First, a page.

Anxiety For Republicans, Not Just Democrats, As Supreme Court Considers Health Law
The Supreme Court's reading of four words in the health law -- "established by the state" -- will have huge ramifications regarding whether the Affordable Care Act stands or crumbles.
The Associated Press:
Anxiety Over Supreme Court's Latest Dive Into Health Care
Nearly five years after President Barack Obama signed his health care overhaul into law, its fate is yet again in the hands of the Supreme Court. This time it's not just the White House and Democrats who have reason to be anxious. Republican lawmakers and governors won't escape the political fallout if the court invalidates insurance subsidies worth billions of dollars to people in more than 30 states. (Alonso-Zaldivar, 2/4)
With Obamacare On The Line, Supreme Court Gets Literal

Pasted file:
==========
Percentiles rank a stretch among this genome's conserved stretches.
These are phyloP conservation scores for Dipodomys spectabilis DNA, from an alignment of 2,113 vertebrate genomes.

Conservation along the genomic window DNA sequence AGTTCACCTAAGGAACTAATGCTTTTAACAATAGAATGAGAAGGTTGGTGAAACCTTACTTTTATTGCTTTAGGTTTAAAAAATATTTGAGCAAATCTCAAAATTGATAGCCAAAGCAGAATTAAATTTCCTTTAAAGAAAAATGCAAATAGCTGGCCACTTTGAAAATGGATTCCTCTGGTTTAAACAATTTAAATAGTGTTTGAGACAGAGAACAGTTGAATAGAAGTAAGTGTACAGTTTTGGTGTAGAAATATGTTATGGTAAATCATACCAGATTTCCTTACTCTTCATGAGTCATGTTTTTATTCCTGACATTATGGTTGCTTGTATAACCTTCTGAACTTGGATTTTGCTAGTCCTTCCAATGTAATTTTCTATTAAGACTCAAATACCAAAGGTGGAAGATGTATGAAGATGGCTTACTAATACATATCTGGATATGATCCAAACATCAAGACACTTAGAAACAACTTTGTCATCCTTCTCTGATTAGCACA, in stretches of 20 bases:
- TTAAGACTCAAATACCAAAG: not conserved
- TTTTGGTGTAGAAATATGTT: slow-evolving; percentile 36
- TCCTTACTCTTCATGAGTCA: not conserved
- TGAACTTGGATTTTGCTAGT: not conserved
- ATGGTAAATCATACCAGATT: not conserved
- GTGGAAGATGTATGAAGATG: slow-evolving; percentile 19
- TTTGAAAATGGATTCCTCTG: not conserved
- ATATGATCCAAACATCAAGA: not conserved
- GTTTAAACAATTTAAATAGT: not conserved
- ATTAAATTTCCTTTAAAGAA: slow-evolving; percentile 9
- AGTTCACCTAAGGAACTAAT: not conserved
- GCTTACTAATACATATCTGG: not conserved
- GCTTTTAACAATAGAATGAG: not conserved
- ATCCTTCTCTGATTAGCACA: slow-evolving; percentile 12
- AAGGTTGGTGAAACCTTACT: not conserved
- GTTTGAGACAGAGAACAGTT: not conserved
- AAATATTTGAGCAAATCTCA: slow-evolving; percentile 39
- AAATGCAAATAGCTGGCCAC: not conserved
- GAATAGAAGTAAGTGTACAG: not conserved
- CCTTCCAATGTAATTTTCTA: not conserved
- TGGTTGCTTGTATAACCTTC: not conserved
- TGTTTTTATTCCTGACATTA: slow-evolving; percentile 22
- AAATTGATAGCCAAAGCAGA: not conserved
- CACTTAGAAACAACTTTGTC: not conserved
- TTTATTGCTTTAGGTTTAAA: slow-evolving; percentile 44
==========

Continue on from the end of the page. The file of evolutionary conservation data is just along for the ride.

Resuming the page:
The fate of President Obama's health care law depends once again on how the Supreme Court interprets what Congress wrote — a task the justices have applied literally of late to laws affecting air, land and sea. Four words in the 906-page statute will be the focus of the high court's attention March 4, when opponents argue that tax credits received by millions of Americans are legal only in health insurance markets "established by the State." A literal reading of that phrase would seem to exclude health care exchanges operated by the federal government in 34 states. "It's a rather difficult textual argument for the government," said Kannon Shanmugam, who has argued 16 cases at the high court. (Jackson, 2/3)